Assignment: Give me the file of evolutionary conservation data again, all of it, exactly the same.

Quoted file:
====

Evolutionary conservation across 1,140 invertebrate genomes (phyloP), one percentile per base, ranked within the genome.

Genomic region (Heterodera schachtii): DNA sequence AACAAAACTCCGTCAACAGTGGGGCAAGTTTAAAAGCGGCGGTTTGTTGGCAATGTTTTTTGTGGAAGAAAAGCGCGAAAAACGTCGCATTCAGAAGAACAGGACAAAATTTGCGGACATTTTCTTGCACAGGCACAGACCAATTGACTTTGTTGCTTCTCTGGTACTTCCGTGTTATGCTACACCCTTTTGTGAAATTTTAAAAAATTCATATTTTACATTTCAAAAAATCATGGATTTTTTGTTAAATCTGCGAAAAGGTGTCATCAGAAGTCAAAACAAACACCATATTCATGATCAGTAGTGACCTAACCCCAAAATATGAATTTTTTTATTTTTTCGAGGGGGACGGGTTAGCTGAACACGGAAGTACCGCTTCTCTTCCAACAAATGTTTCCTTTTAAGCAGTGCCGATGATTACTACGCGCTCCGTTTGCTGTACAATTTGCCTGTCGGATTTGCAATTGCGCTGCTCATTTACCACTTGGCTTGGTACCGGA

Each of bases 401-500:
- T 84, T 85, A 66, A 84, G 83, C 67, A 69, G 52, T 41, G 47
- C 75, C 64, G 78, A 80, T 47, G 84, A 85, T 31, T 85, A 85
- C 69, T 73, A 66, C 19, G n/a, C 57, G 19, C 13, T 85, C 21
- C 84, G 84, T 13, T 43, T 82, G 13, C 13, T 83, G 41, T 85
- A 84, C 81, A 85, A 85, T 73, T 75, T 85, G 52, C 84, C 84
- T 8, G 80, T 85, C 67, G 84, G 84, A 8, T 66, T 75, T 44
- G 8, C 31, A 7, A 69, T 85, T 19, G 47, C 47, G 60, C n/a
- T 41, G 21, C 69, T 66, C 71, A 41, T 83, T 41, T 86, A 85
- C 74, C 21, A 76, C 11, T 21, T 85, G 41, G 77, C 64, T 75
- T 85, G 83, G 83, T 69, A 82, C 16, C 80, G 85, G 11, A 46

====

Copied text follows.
Evolutionary conservation across 1,140 invertebrate genomes (phyloP), one percentile per base, ranked within the genome.

Genomic region (Heterodera schachtii): DNA sequence AACAAAACTCCGTCAACAGTGGGGCAAGTTTAAAAGCGGCGGTTTGTTGGCAATGTTTTTTGTGGAAGAAAAGCGCGAAAAACGTCGCATTCAGAAGAACAGGACAAAATTTGCGGACATTTTCTTGCACAGGCACAGACCAATTGACTTTGTTGCTTCTCTGGTACTTCCGTGTTATGCTACACCCTTTTGTGAAATTTTAAAAAATTCATATTTTACATTTCAAAAAATCATGGATTTTTTGTTAAATCTGCGAAAAGGTGTCATCAGAAGTCAAAACAAACACCATATTCATGATCAGTAGTGACCTAACCCCAAAATATGAATTTTTTTATTTTTTCGAGGGGGACGGGTTAGCTGAACACGGAAGTACCGCTTCTCTTCCAACAAATGTTTCCTTTTAAGCAGTGCCGATGATTACTACGCGCTCCGTTTGCTGTACAATTTGCCTGTCGGATTTGCAATTGCGCTGCTCATTTACCACTTGGCTTGGTACCGGA

Each of bases 401-500:
- T 84, T 85, A 66, A 84, G 83, C 67, A 69, G 52, T 41, G 47
- C 75, C 64, G 78, A 80, T 47, G 84, A 85, T 31, T 85, A 85
- C 69, T 73, A 66, C 19, G n/a, C 57, G 19, C 13, T 85, C 21
- C 84, G 84, T 13, T 43, T 82, G 13, C 13, T 83, G 41, T 85
- A 84, C 81, A 85, A 85, T 73, T 75, T 85, G 52, C 84, C 84
- T 8, G 80, T 85, C 67, G 84, G 84, A 8, T 66, T 75, T 44
- G 8, C 31, A 7, A 69, T 85, T 19, G 47, C 47, G 60, C n/a
- T 41, G 21, C 69, T 66, C 71, A 41, T 83, T 41, T 86, A 85
- C 74, C 21, A 76, C 11, T 21, T 85, G 41, G 77, C 64, T 75
- T 85, G 83, G 83, T 69, A 82, C 16, C 80, G 85, G 11, A 46